77 fraud suspects repatriated from Africa
Seventy-seven Chinese, including 45 Taiwan residents, have been repatriated from Africa and are being investigated for suspected telecommunication fraud, the Taiwan Affairs Office of the State Council said onWednesday.
An Fengshan, the o f f i ce ’s spokesman, said at a regular newsbriefing that in recent years, wire fraud criminals from Taiwan have obtained more than 10 billion yuan ($1.5 billion) yearly from the Chinese mainland. Only 200,000 yuan has been recovered, he said.
“The case is considered China’s first large-scale repatriation from Africa of telecom fraud suspects,” said a senior official of the Ministry of Public Security who requested anonymity.
On Wednesday, police in Kenya transferred 67 of the suspects to Chinese authorities. They arrived on chartered flights at airports in Beijing and Jiangsu, Hunan and Sichuan provinces.
The 10 other suspects, including eight from Taiwan, were repatriated to the mainland on Saturday to stand trial.
The case dates to November 2014, when police inKenya discovered tools usedbythe criminals, including computer data interchangers, in a house in the capital, Nairobi. Through further investigation, the Kenyan police uncovered a cross-border telecom fraud ring. They detained 48 suspects from the Chinese mainland and 28 from Taiwan.
According to the ministry, the criminal gang established many fraud dens in Nairobi and recruited phone callers to pose as law enforcement officers from the Chinese mainland to swindle Chinese residents in nine areas, including Beijing, Jiangsu and Sichuan.
“The victims, including elderly people, migrant workers, laid-off workers and students, were cheated out of a large amount of money by the swindlers. Many families and enterprises became bankrupt, and some of the victims have committed suicide,” the official said.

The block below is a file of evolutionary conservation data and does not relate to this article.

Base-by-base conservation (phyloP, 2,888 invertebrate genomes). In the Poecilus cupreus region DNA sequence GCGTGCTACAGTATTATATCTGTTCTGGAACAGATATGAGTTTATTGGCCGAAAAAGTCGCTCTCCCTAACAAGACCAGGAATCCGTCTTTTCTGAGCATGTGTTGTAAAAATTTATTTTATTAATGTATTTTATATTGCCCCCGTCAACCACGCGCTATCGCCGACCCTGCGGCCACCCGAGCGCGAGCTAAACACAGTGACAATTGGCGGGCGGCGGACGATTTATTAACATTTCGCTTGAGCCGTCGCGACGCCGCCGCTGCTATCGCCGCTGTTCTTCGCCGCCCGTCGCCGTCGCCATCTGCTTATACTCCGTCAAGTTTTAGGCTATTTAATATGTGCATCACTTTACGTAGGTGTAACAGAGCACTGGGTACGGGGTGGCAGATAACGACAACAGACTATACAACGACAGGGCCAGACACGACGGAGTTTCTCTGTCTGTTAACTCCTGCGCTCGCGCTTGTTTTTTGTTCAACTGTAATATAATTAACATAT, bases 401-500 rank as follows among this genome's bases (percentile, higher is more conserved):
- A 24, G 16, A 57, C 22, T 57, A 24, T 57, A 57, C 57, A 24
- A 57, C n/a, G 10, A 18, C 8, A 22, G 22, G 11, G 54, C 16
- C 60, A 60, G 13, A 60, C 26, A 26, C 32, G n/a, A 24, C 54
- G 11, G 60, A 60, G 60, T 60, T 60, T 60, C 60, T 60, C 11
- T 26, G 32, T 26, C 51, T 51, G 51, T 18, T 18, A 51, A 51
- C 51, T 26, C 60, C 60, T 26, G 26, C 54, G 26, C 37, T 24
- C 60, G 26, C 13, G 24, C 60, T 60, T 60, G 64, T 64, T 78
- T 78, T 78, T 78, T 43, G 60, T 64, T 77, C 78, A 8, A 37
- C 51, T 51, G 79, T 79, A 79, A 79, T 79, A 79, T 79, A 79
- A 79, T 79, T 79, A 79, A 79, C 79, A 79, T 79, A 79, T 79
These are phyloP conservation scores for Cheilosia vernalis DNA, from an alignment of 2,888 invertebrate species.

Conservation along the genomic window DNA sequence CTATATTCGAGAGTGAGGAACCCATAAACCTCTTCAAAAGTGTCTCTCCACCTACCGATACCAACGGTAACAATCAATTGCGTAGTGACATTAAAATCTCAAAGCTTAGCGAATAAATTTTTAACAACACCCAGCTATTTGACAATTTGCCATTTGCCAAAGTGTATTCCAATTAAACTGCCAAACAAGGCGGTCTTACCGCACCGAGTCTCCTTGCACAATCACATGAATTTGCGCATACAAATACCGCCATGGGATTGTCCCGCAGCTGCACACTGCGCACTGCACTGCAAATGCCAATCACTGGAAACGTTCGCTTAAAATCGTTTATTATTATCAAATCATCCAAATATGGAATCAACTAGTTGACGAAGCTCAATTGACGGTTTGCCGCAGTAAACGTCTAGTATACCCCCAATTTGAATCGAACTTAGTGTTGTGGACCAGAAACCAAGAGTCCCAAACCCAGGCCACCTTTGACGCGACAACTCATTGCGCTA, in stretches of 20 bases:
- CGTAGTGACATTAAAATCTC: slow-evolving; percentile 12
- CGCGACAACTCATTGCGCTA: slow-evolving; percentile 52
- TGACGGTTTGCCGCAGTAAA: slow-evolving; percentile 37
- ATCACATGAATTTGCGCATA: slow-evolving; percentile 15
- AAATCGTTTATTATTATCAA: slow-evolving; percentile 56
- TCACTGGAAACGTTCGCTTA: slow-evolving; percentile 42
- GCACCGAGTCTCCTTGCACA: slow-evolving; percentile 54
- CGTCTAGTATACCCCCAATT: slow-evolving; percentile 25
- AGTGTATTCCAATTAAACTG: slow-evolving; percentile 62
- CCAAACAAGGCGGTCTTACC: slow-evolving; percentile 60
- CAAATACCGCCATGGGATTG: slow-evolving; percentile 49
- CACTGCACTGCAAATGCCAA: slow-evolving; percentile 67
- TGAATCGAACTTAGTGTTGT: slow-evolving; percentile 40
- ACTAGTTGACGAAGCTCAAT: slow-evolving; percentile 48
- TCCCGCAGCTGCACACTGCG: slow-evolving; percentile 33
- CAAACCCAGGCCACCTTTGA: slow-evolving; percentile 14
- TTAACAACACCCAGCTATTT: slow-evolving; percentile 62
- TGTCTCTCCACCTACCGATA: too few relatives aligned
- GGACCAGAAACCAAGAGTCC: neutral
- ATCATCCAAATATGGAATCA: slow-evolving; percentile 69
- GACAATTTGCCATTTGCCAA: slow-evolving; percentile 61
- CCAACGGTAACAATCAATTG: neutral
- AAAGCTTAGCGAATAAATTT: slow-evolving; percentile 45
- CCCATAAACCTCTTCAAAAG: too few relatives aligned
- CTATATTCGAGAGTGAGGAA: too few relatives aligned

“Our judicial department will investigate the Taiwan suspects according to law, and their legal interests will be protected,” said An, the office spokesman.
According to the ministry, police officers will update the Taiwan side on developments after careful investigation. Additionally, Taiwan judicial authorities will be invited to the Chinese mainland for discussions on combating crossStraits telecom fraud.
Since an agreement signed on both sides of was the Straitsin2009forajointeffortto fight crime and for mutual legal assistance, severemeasureshave been taken to crack down on wirefraudinvolvingTaiwanresidents, the ministry said.
The two sides have launched 47 joint lawenforcement operations in Southeast Asia and destroyed more than 500 dens, cracking about 10,000 wire fraud cases. More than 7,700 wire fraud suspects, of whom 4,600 are from Taiwan, have been arrested, according to the ministry. When Taiwan suspects were handled by the island, many were not punished, and money obtained through fraud was not paid back to victims on the mainland, it added.
ZhangZhijun, headoftheTaiwan Affairs Office, talked with Andrew Hsia, Taiwan’s mainlandaffairschief, viaahotlineon Tuesday afternoon, discussing the repatriation and investigation of theTaiwan suspects.
Zhang said telecommunication fraud allegedly conducted by the Taiwan suspects and involving mainland residents occurred despite repeated prohibitions. Criminals must be brought to justice to protect people’s interests, he added.
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